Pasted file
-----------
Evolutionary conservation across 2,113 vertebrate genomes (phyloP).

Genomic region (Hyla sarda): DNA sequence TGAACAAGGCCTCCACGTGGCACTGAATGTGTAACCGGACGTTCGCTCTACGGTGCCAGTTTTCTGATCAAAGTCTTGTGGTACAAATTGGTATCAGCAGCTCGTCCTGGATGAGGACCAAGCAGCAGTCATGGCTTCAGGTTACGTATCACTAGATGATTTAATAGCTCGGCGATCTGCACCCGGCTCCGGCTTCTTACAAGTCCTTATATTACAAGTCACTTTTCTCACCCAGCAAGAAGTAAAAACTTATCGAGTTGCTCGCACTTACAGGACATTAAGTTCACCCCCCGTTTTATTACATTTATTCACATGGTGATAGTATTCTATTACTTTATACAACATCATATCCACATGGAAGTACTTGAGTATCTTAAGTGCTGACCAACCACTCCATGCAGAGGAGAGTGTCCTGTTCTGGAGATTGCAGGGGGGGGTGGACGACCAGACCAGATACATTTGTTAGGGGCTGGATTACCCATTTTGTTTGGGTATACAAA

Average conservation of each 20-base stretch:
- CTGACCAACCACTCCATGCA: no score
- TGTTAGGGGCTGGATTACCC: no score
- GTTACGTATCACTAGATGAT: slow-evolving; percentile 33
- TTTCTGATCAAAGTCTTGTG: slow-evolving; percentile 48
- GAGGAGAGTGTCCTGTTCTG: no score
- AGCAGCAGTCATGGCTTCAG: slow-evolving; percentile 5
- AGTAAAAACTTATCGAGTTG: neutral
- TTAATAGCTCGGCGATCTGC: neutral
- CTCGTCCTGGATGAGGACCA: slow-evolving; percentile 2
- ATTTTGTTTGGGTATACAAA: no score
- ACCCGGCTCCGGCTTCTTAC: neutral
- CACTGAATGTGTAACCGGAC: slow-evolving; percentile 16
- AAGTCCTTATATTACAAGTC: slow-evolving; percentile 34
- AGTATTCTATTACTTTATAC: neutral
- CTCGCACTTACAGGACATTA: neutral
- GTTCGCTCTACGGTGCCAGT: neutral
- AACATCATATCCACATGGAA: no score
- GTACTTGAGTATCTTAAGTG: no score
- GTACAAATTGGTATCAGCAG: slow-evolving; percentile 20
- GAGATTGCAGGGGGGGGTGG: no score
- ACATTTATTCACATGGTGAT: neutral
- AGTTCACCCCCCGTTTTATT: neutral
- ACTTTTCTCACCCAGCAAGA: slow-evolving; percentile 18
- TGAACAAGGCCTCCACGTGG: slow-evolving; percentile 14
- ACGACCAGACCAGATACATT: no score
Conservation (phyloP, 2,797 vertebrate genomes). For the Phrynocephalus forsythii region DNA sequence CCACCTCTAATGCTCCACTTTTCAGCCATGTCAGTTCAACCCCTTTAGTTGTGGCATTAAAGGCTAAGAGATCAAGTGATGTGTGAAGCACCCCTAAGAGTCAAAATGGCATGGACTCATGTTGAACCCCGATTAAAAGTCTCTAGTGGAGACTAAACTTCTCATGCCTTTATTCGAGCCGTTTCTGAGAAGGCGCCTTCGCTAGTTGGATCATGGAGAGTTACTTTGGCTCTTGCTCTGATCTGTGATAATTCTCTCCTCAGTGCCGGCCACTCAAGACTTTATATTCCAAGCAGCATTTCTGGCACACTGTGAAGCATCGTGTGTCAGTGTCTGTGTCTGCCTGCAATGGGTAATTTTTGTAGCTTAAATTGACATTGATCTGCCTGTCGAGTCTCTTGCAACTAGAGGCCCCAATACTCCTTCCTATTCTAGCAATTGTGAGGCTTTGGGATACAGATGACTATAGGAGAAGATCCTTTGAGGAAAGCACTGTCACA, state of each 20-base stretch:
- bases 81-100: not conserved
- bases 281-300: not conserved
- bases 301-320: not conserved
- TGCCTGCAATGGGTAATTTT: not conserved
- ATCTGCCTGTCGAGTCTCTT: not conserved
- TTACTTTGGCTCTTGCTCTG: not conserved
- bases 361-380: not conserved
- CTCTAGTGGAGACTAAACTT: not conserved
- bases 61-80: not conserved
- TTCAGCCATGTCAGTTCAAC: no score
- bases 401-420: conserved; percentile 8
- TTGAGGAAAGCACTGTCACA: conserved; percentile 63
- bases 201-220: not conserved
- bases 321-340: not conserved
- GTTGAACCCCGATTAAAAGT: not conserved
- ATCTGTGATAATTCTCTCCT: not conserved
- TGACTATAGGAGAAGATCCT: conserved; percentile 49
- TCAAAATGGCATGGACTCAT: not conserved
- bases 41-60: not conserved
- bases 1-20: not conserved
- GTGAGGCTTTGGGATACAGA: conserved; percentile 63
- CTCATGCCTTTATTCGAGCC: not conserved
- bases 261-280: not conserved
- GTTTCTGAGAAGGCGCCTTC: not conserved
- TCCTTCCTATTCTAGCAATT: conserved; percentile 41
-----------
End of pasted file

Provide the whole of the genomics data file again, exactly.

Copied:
Evolutionary conservation across 2,113 vertebrate genomes (phyloP).

Genomic region (Hyla sarda): DNA sequence TGAACAAGGCCTCCACGTGGCACTGAATGTGTAACCGGACGTTCGCTCTACGGTGCCAGTTTTCTGATCAAAGTCTTGTGGTACAAATTGGTATCAGCAGCTCGTCCTGGATGAGGACCAAGCAGCAGTCATGGCTTCAGGTTACGTATCACTAGATGATTTAATAGCTCGGCGATCTGCACCCGGCTCCGGCTTCTTACAAGTCCTTATATTACAAGTCACTTTTCTCACCCAGCAAGAAGTAAAAACTTATCGAGTTGCTCGCACTTACAGGACATTAAGTTCACCCCCCGTTTTATTACATTTATTCACATGGTGATAGTATTCTATTACTTTATACAACATCATATCCACATGGAAGTACTTGAGTATCTTAAGTGCTGACCAACCACTCCATGCAGAGGAGAGTGTCCTGTTCTGGAGATTGCAGGGGGGGGTGGACGACCAGACCAGATACATTTGTTAGGGGCTGGATTACCCATTTTGTTTGGGTATACAAA

Average conservation of each 20-base stretch:
- CTGACCAACCACTCCATGCA: no score
- TGTTAGGGGCTGGATTACCC: no score
- GTTACGTATCACTAGATGAT: slow-evolving; percentile 33
- TTTCTGATCAAAGTCTTGTG: slow-evolving; percentile 48
- GAGGAGAGTGTCCTGTTCTG: no score
- AGCAGCAGTCATGGCTTCAG: slow-evolving; percentile 5
- AGTAAAAACTTATCGAGTTG: neutral
- TTAATAGCTCGGCGATCTGC: neutral
- CTCGTCCTGGATGAGGACCA: slow-evolving; percentile 2
- ATTTTGTTTGGGTATACAAA: no score
- ACCCGGCTCCGGCTTCTTAC: neutral
- CACTGAATGTGTAACCGGAC: slow-evolving; percentile 16
- AAGTCCTTATATTACAAGTC: slow-evolving; percentile 34
- AGTATTCTATTACTTTATAC: neutral
- CTCGCACTTACAGGACATTA: neutral
- GTTCGCTCTACGGTGCCAGT: neutral
- AACATCATATCCACATGGAA: no score
- GTACTTGAGTATCTTAAGTG: no score
- GTACAAATTGGTATCAGCAG: slow-evolving; percentile 20
- GAGATTGCAGGGGGGGGTGG: no score
- ACATTTATTCACATGGTGAT: neutral
- AGTTCACCCCCCGTTTTATT: neutral
- ACTTTTCTCACCCAGCAAGA: slow-evolving; percentile 18
- TGAACAAGGCCTCCACGTGG: slow-evolving; percentile 14
- ACGACCAGACCAGATACATT: no score
Conservation (phyloP, 2,797 vertebrate genomes). For the Phrynocephalus forsythii region DNA sequence CCACCTCTAATGCTCCACTTTTCAGCCATGTCAGTTCAACCCCTTTAGTTGTGGCATTAAAGGCTAAGAGATCAAGTGATGTGTGAAGCACCCCTAAGAGTCAAAATGGCATGGACTCATGTTGAACCCCGATTAAAAGTCTCTAGTGGAGACTAAACTTCTCATGCCTTTATTCGAGCCGTTTCTGAGAAGGCGCCTTCGCTAGTTGGATCATGGAGAGTTACTTTGGCTCTTGCTCTGATCTGTGATAATTCTCTCCTCAGTGCCGGCCACTCAAGACTTTATATTCCAAGCAGCATTTCTGGCACACTGTGAAGCATCGTGTGTCAGTGTCTGTGTCTGCCTGCAATGGGTAATTTTTGTAGCTTAAATTGACATTGATCTGCCTGTCGAGTCTCTTGCAACTAGAGGCCCCAATACTCCTTCCTATTCTAGCAATTGTGAGGCTTTGGGATACAGATGACTATAGGAGAAGATCCTTTGAGGAAAGCACTGTCACA, state of each 20-base stretch:
- bases 81-100: not conserved
- bases 281-300: not conserved
- bases 301-320: not conserved
- TGCCTGCAATGGGTAATTTT: not conserved
- ATCTGCCTGTCGAGTCTCTT: not conserved
- TTACTTTGGCTCTTGCTCTG: not conserved
- bases 361-380: not conserved
- CTCTAGTGGAGACTAAACTT: not conserved
- bases 61-80: not conserved
- TTCAGCCATGTCAGTTCAAC: no score
- bases 401-420: conserved; percentile 8
- TTGAGGAAAGCACTGTCACA: conserved; percentile 63
- bases 201-220: not conserved
- bases 321-340: not conserved
- GTTGAACCCCGATTAAAAGT: not conserved
- ATCTGTGATAATTCTCTCCT: not conserved
- TGACTATAGGAGAAGATCCT: conserved; percentile 49
- TCAAAATGGCATGGACTCAT: not conserved
- bases 41-60: not conserved
- bases 1-20: not conserved
- GTGAGGCTTTGGGATACAGA: conserved; percentile 63
- CTCATGCCTTTATTCGAGCC: not conserved
- bases 261-280: not conserved
- GTTTCTGAGAAGGCGCCTTC: not conserved
- TCCTTCCTATTCTAGCAATT: conserved; percentile 41